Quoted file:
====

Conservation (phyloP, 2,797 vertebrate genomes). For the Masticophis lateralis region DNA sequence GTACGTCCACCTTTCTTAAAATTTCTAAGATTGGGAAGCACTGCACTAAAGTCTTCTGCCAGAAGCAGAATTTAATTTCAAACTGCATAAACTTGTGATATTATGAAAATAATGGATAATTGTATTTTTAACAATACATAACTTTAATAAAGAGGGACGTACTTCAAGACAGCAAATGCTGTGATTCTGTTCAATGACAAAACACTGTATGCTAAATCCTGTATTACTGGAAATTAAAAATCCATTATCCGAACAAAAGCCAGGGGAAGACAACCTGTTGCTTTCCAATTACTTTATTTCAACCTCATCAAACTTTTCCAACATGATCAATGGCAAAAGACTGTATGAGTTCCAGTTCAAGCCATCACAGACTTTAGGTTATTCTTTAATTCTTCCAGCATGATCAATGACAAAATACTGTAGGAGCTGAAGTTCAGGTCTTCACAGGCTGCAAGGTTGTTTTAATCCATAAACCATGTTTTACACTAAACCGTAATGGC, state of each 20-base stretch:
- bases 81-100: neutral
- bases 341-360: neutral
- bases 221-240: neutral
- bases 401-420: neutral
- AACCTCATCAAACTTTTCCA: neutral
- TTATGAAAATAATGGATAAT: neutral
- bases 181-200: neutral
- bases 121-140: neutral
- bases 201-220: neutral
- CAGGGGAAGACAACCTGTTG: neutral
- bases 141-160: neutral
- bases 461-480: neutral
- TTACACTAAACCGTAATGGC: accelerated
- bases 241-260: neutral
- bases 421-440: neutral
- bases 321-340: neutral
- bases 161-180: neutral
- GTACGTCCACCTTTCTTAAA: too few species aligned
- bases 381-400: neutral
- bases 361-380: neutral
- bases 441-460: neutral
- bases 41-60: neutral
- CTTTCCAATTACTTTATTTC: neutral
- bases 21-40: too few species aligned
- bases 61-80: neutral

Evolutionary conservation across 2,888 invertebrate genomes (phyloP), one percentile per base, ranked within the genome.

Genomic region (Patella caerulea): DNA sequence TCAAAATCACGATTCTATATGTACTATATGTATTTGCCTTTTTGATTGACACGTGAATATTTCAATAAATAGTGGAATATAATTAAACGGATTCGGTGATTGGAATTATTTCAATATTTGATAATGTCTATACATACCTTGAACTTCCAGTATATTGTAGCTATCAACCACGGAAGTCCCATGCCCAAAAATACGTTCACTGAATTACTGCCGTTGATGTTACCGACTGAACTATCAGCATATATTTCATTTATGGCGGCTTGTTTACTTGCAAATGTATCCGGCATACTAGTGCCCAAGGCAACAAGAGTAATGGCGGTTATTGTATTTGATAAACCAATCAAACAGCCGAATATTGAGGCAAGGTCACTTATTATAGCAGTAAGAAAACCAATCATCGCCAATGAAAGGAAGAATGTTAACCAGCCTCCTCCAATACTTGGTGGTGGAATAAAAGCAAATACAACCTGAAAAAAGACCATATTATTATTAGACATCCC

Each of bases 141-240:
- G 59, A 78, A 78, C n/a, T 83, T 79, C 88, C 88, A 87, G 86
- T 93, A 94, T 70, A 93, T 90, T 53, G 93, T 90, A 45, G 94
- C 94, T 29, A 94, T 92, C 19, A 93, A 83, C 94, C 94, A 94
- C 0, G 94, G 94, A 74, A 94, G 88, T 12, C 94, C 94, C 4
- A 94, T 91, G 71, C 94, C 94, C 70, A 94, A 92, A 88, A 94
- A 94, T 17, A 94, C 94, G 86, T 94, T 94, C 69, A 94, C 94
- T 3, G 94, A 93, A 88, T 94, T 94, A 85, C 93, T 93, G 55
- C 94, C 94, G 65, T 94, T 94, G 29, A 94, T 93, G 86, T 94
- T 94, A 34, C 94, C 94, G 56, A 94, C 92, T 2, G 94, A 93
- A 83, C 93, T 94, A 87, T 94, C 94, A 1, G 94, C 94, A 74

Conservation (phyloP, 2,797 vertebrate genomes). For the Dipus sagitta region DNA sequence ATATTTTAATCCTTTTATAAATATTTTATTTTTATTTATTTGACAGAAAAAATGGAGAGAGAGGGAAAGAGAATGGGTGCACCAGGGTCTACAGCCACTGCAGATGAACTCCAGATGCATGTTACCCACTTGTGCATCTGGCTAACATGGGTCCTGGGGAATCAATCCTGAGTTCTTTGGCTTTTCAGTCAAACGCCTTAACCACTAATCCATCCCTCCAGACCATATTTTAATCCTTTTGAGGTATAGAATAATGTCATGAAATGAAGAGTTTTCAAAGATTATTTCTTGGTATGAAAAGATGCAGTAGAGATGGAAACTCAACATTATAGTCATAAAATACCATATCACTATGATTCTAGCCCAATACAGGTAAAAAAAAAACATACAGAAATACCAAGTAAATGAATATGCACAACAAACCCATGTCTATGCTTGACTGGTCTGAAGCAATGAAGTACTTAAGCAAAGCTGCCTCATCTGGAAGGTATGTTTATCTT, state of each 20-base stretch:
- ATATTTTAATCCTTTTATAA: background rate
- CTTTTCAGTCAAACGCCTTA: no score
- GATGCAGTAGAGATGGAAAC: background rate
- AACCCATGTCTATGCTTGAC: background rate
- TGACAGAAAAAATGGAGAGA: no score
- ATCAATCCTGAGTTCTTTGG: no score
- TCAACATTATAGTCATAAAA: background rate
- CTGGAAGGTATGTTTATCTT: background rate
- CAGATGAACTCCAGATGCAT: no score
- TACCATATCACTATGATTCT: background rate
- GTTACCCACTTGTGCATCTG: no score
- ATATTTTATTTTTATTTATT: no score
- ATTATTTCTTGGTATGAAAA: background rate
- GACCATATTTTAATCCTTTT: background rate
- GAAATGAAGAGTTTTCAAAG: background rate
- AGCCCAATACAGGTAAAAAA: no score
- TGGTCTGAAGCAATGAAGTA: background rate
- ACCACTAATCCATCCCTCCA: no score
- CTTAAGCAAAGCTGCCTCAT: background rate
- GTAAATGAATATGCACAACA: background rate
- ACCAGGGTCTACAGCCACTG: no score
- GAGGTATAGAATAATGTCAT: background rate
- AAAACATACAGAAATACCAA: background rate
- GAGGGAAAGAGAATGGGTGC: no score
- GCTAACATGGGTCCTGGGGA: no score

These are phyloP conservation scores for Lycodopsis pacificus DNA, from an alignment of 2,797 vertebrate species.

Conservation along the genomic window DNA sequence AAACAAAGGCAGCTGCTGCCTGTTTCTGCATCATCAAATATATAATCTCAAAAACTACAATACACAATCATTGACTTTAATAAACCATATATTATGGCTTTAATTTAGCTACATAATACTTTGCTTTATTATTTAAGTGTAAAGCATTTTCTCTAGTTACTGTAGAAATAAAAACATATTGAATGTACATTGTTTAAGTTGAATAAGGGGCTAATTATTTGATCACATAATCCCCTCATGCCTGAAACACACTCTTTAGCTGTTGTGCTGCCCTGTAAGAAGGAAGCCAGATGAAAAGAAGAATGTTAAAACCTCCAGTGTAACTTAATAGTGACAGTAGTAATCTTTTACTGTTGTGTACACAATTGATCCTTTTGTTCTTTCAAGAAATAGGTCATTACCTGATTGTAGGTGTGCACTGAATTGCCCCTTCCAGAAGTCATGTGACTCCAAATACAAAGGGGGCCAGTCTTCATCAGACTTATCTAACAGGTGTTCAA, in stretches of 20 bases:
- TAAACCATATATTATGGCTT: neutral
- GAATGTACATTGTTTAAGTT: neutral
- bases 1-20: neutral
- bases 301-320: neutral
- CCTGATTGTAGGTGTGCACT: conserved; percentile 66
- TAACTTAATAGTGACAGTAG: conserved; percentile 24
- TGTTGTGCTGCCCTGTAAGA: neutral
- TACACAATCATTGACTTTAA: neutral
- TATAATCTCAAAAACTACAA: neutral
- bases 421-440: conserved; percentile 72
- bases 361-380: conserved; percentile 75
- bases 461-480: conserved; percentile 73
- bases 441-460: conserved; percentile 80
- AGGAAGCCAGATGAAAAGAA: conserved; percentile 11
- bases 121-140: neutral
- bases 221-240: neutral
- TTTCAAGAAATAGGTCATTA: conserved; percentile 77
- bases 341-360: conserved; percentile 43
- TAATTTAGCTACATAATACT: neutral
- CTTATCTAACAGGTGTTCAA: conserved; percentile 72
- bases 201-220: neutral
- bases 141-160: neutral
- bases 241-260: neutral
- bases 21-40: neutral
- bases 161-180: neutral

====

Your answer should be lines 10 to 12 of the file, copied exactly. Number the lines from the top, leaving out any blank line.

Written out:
- bases 201-220: neutral
- CAGGGGAAGACAACCTGTTG: neutral
- bases 141-160: neutral